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MG MGA - Brake System Maintenance
My 1600 has been back on the road for 12 years, including 2 years in storage, overall milage is about 50,000. Always used DOT 4 which has been changed each 2 years. Three years ago repacked the front discs and replaced each of the three flexible hoses.
There is no sign of any leaks (master cylinder, wheel cylinders or callipers), however as the system has been in service for 12 years I am keen to replace seals in both the master and wheel cylinders.
Am I doing unnecessary maintenance, given there are no visible loss of fluid.
Regards changing to DOT5, I am a convert having used DOT 5 about 20 years ago on a restored vehicle. However the cost here in AUS is about 5 times that of DOT3 or 4.
|R J Goebel|
|Makes very good sense to me Russel. That was the first thing I did when I bought my current driver.|
Regarding DOT 5 then there is a cost saving compared to DOT 4 using your figures! As the DOT 5 does not need to be changed every 2 years.
|Surprise. You still need to flush the fluid every couple of years with DOT-5 as well. The stuff does not absorb water, but the system will still collect water by condensation in the master cylinder (among other devious channels). When water gets into a system with DOT-5 fluid the water will settle as drops or puddles in the lowest parts of the system. This can corrode low points in a steel pipe or and slave cylinder. With DOT-5 water damage in the cylinders shows up as pits in the cylinder walls, commonly in the lowest point of the cylinder wall.|
Eve with flushing a quart of DOT-5 through the system ever 2 years it is still cheap insurance against future system failure.
|Yes Barney, I have heard that said, but I am not entirely convinced. In any case, even if you did feel the need to flush every couple of years you can always re-use the silicon fluid afterwards.|
I'm also not convinced of the need to purge Silicon fluid regularly.
Silicon fluid does not absorb moisture like standard fluid, so unless you run without a lid on the master cylinder, there's no way for any moisture to get into the system at all, let alone settle in the lowest point of the cylinder.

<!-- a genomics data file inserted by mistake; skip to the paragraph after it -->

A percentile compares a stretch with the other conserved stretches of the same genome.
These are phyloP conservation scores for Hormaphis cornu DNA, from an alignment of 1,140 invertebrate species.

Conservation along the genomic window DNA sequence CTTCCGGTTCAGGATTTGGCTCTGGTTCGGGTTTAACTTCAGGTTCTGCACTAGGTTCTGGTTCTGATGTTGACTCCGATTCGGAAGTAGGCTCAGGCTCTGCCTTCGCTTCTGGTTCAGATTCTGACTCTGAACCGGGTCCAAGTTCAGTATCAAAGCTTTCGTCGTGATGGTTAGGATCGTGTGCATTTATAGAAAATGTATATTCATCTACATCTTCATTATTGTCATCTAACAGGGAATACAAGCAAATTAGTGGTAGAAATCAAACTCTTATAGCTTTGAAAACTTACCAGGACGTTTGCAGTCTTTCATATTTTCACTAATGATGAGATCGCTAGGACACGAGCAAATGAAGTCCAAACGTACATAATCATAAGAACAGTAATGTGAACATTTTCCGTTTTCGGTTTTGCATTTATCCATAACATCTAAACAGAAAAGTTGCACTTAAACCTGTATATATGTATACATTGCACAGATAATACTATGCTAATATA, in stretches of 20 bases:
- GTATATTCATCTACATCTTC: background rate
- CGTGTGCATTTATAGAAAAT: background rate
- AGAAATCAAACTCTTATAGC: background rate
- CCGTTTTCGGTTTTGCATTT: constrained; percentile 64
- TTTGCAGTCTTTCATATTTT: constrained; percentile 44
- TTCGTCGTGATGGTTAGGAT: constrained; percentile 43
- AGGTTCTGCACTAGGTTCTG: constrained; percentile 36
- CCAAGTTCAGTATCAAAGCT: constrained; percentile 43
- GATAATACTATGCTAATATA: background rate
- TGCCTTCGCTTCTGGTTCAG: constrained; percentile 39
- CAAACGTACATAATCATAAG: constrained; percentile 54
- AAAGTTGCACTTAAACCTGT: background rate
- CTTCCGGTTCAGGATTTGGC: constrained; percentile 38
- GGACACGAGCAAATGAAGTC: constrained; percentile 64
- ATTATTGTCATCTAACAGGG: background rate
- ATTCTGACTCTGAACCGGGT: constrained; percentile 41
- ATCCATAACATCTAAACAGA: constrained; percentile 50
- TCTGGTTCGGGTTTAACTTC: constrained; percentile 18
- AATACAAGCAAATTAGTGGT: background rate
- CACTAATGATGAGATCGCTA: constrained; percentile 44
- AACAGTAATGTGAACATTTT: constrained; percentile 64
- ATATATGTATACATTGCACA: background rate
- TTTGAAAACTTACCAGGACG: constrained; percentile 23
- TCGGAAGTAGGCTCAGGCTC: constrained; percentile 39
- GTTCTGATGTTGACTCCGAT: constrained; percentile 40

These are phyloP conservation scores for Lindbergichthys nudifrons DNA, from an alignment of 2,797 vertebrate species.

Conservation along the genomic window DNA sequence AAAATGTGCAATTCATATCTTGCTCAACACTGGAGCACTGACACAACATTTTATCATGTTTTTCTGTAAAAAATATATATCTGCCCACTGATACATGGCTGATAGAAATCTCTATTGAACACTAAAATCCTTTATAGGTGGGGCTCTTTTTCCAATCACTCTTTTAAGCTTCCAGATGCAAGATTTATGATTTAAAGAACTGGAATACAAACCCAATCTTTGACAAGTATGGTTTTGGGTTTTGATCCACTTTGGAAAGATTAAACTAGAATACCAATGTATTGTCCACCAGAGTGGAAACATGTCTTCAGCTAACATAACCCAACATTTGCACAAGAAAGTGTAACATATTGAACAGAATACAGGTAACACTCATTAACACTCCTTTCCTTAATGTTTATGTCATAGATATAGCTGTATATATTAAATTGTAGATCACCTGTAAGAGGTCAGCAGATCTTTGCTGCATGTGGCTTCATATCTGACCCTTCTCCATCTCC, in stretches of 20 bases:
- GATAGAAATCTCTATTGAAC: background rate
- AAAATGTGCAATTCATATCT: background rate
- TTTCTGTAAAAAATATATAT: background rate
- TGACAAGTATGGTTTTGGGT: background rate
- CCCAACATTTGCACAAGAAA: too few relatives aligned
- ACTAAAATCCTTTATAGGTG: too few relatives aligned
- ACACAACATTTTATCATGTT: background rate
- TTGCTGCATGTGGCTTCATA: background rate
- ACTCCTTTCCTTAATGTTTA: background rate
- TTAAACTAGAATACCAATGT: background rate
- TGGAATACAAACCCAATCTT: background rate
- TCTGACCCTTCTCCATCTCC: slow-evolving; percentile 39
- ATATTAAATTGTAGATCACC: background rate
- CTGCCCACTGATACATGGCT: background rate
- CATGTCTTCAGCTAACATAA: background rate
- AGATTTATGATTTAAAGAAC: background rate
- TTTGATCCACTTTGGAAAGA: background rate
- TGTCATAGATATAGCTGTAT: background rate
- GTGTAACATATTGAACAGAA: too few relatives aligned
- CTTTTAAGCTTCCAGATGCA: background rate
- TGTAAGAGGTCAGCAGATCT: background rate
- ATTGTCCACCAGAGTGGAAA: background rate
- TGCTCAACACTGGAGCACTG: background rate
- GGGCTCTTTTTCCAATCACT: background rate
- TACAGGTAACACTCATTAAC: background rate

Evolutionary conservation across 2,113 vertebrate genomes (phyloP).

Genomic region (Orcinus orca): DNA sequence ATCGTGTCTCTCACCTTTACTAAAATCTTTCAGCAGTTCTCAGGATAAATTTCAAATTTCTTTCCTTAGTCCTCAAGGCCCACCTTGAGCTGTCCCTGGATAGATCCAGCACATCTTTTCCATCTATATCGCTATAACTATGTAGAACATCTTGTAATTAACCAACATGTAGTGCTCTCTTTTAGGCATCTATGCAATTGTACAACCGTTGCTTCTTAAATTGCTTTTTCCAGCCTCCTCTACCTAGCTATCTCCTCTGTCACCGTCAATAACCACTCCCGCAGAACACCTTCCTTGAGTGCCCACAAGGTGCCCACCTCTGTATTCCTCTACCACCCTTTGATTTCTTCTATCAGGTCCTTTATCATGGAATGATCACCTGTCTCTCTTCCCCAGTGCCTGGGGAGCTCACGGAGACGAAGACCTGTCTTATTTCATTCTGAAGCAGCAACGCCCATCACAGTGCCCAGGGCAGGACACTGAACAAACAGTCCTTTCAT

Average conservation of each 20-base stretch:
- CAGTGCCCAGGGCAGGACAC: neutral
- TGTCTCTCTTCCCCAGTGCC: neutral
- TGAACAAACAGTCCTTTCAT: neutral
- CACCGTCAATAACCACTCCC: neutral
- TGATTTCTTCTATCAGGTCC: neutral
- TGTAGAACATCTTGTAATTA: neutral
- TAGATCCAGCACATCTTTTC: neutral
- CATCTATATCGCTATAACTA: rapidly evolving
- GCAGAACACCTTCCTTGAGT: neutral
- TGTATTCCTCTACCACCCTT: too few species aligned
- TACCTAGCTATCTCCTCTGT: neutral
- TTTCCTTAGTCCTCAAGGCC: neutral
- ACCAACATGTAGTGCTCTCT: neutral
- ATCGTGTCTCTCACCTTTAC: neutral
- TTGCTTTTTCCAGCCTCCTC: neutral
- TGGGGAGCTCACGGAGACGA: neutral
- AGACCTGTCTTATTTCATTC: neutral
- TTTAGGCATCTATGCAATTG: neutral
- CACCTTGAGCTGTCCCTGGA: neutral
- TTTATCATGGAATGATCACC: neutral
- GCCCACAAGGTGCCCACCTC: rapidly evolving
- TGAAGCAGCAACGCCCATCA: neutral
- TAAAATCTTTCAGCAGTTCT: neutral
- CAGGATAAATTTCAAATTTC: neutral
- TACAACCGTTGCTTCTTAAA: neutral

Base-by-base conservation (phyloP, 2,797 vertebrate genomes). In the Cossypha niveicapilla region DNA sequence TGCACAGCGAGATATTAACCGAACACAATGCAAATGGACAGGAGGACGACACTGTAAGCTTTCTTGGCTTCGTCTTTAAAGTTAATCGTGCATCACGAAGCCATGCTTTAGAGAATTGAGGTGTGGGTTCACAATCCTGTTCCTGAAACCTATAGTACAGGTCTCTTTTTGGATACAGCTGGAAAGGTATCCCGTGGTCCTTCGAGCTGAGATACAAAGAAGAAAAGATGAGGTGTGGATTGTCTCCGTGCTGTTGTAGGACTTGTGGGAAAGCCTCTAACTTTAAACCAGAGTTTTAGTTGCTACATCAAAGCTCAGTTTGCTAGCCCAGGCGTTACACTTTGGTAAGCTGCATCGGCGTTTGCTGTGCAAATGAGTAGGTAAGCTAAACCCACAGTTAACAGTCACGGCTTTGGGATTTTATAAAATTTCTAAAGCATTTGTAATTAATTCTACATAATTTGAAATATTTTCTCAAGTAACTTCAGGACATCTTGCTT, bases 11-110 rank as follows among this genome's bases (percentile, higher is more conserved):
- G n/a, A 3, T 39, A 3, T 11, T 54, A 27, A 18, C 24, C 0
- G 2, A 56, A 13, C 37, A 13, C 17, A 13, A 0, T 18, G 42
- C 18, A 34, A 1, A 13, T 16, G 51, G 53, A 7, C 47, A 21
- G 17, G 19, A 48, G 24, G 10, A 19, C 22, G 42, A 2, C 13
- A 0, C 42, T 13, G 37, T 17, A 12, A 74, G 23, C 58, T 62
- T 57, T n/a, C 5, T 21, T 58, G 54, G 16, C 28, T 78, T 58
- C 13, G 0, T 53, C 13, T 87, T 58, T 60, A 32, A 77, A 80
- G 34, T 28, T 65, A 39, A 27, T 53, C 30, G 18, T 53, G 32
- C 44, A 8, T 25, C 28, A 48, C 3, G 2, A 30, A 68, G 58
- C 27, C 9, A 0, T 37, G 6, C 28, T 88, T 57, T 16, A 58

|Neil & Barney,|
Thanks, I'll get a kit for both wheel cylinders and the MC. Keep up the same brake system maintenance and should get another 10 years.
By the way, I remember an uncle of mine who was trained as an RAAF Aircraft fitter mechanic would always change brake seals at the same time as changing brake linings.
|R J Goebel|
|I believe that Barney is correct about this one. I have used Silicon fluid for many years in my A and while it does not absorb water some water will collect in the system and need to be removed. I bleed the system every two years at the start of the driving season. It doesn't take that much fluid and when you think of the cost of brake parts it seems money well spent.|
|It's still recommended to flush the fluid, but that may be a general recommendation by manufacturers for all vehicles and climates. I flush my silicon-equipped systems every couple of years just to be on the safe side. After all, it's only a few dollars of fluid and 15 minutes of work. That said, I know a guy who ran silicon fluid for 20 years in his TC where the master cylinder is underneath the car and unsealed. He found no trace of water and no corrosion in the lines or wheel cylinders. He does live in a fairly dry area so that may have something to do with it, but he also drives thousands of miles per year in the car.|
Theoretically silicon fluid will remain viable indefinitely. It's only the possibility of contaminants invading the system that require flushing. This includes water, dust, brass/iron and rubber. When you flush, do it with some force since water sitting in a silicon system will settle at the lowest points, so you need to force it out by pressure. Bleeding slowly may result in the water dropping back down where it was.
Just my methods and theories, others may disagree.
This thread was discussed between 07/03/2013 and 18/03/2013
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